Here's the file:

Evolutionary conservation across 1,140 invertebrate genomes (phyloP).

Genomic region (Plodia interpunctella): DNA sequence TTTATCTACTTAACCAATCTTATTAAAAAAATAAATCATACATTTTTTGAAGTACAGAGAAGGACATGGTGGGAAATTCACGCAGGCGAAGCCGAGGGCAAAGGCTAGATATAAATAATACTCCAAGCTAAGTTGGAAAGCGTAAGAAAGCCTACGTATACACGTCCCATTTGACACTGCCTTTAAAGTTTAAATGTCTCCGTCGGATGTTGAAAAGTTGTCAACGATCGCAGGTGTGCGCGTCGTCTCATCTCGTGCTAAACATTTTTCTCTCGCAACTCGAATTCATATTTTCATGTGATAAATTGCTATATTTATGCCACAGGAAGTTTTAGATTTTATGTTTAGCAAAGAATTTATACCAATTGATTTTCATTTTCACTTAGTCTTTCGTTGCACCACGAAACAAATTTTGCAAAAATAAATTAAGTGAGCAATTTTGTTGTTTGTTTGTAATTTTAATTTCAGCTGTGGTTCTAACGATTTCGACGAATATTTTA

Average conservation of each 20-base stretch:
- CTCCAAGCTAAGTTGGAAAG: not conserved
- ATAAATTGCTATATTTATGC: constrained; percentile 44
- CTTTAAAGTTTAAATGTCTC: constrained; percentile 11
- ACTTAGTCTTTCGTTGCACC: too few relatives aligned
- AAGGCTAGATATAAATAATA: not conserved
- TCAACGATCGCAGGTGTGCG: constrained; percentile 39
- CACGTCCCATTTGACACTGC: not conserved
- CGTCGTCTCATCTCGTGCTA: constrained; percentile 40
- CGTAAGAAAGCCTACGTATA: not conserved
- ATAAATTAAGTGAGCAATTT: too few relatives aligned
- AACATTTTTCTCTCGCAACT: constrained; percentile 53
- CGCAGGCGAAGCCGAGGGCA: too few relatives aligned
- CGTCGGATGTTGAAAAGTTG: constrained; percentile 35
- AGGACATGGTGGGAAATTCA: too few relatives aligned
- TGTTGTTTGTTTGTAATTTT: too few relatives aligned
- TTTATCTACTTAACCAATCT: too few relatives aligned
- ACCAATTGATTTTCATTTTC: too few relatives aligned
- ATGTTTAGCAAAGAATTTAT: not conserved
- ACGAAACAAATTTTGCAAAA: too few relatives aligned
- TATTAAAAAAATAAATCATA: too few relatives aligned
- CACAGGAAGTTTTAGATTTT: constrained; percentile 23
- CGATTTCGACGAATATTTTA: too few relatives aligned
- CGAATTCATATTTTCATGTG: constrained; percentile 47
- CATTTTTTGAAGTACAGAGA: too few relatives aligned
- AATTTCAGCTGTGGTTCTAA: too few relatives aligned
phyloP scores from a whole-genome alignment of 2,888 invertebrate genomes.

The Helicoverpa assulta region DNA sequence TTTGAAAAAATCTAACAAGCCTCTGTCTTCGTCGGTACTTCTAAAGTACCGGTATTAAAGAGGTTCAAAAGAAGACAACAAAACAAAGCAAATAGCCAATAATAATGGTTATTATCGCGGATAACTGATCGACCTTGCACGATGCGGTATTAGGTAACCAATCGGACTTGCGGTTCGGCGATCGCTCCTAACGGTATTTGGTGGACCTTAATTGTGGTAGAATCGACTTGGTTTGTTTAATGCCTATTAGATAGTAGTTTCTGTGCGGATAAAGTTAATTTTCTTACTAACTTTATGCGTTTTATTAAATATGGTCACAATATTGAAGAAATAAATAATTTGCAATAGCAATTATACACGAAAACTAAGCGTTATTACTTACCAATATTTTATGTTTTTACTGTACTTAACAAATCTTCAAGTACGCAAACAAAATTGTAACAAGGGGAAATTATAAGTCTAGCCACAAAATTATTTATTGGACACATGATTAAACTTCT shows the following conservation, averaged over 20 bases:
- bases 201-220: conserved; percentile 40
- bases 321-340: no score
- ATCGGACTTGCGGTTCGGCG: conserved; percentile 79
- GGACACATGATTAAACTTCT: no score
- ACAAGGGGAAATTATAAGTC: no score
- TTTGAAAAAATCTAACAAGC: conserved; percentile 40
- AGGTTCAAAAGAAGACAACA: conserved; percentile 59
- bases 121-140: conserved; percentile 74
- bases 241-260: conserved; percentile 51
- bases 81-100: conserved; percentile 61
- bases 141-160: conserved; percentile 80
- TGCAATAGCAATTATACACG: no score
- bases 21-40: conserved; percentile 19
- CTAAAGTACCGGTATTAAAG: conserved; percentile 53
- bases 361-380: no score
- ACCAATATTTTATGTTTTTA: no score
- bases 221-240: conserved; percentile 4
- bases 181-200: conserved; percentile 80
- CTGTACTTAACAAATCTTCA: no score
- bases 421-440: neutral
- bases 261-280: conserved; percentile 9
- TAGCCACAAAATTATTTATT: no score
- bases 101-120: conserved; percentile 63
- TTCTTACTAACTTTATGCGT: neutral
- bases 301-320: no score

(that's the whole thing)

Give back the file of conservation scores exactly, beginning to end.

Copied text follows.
Evolutionary conservation across 1,140 invertebrate genomes (phyloP).

Genomic region (Plodia interpunctella): DNA sequence TTTATCTACTTAACCAATCTTATTAAAAAAATAAATCATACATTTTTTGAAGTACAGAGAAGGACATGGTGGGAAATTCACGCAGGCGAAGCCGAGGGCAAAGGCTAGATATAAATAATACTCCAAGCTAAGTTGGAAAGCGTAAGAAAGCCTACGTATACACGTCCCATTTGACACTGCCTTTAAAGTTTAAATGTCTCCGTCGGATGTTGAAAAGTTGTCAACGATCGCAGGTGTGCGCGTCGTCTCATCTCGTGCTAAACATTTTTCTCTCGCAACTCGAATTCATATTTTCATGTGATAAATTGCTATATTTATGCCACAGGAAGTTTTAGATTTTATGTTTAGCAAAGAATTTATACCAATTGATTTTCATTTTCACTTAGTCTTTCGTTGCACCACGAAACAAATTTTGCAAAAATAAATTAAGTGAGCAATTTTGTTGTTTGTTTGTAATTTTAATTTCAGCTGTGGTTCTAACGATTTCGACGAATATTTTA

Average conservation of each 20-base stretch:
- CTCCAAGCTAAGTTGGAAAG: not conserved
- ATAAATTGCTATATTTATGC: constrained; percentile 44
- CTTTAAAGTTTAAATGTCTC: constrained; percentile 11
- ACTTAGTCTTTCGTTGCACC: too few relatives aligned
- AAGGCTAGATATAAATAATA: not conserved
- TCAACGATCGCAGGTGTGCG: constrained; percentile 39
- CACGTCCCATTTGACACTGC: not conserved
- CGTCGTCTCATCTCGTGCTA: constrained; percentile 40
- CGTAAGAAAGCCTACGTATA: not conserved
- ATAAATTAAGTGAGCAATTT: too few relatives aligned
- AACATTTTTCTCTCGCAACT: constrained; percentile 53
- CGCAGGCGAAGCCGAGGGCA: too few relatives aligned
- CGTCGGATGTTGAAAAGTTG: constrained; percentile 35
- AGGACATGGTGGGAAATTCA: too few relatives aligned
- TGTTGTTTGTTTGTAATTTT: too few relatives aligned
- TTTATCTACTTAACCAATCT: too few relatives aligned
- ACCAATTGATTTTCATTTTC: too few relatives aligned
- ATGTTTAGCAAAGAATTTAT: not conserved
- ACGAAACAAATTTTGCAAAA: too few relatives aligned
- TATTAAAAAAATAAATCATA: too few relatives aligned
- CACAGGAAGTTTTAGATTTT: constrained; percentile 23
- CGATTTCGACGAATATTTTA: too few relatives aligned
- CGAATTCATATTTTCATGTG: constrained; percentile 47
- CATTTTTTGAAGTACAGAGA: too few relatives aligned
- AATTTCAGCTGTGGTTCTAA: too few relatives aligned
phyloP scores from a whole-genome alignment of 2,888 invertebrate genomes.

The Helicoverpa assulta region DNA sequence TTTGAAAAAATCTAACAAGCCTCTGTCTTCGTCGGTACTTCTAAAGTACCGGTATTAAAGAGGTTCAAAAGAAGACAACAAAACAAAGCAAATAGCCAATAATAATGGTTATTATCGCGGATAACTGATCGACCTTGCACGATGCGGTATTAGGTAACCAATCGGACTTGCGGTTCGGCGATCGCTCCTAACGGTATTTGGTGGACCTTAATTGTGGTAGAATCGACTTGGTTTGTTTAATGCCTATTAGATAGTAGTTTCTGTGCGGATAAAGTTAATTTTCTTACTAACTTTATGCGTTTTATTAAATATGGTCACAATATTGAAGAAATAAATAATTTGCAATAGCAATTATACACGAAAACTAAGCGTTATTACTTACCAATATTTTATGTTTTTACTGTACTTAACAAATCTTCAAGTACGCAAACAAAATTGTAACAAGGGGAAATTATAAGTCTAGCCACAAAATTATTTATTGGACACATGATTAAACTTCT shows the following conservation, averaged over 20 bases:
- bases 201-220: conserved; percentile 40
- bases 321-340: no score
- ATCGGACTTGCGGTTCGGCG: conserved; percentile 79
- GGACACATGATTAAACTTCT: no score
- ACAAGGGGAAATTATAAGTC: no score
- TTTGAAAAAATCTAACAAGC: conserved; percentile 40
- AGGTTCAAAAGAAGACAACA: conserved; percentile 59
- bases 121-140: conserved; percentile 74
- bases 241-260: conserved; percentile 51
- bases 81-100: conserved; percentile 61
- bases 141-160: conserved; percentile 80
- TGCAATAGCAATTATACACG: no score
- bases 21-40: conserved; percentile 19
- CTAAAGTACCGGTATTAAAG: conserved; percentile 53
- bases 361-380: no score
- ACCAATATTTTATGTTTTTA: no score
- bases 221-240: conserved; percentile 4
- bases 181-200: conserved; percentile 80
- CTGTACTTAACAAATCTTCA: no score
- bases 421-440: neutral
- bases 261-280: conserved; percentile 9
- TAGCCACAAAATTATTTATT: no score
- bases 101-120: conserved; percentile 63
- TTCTTACTAACTTTATGCGT: neutral
- bases 301-320: no score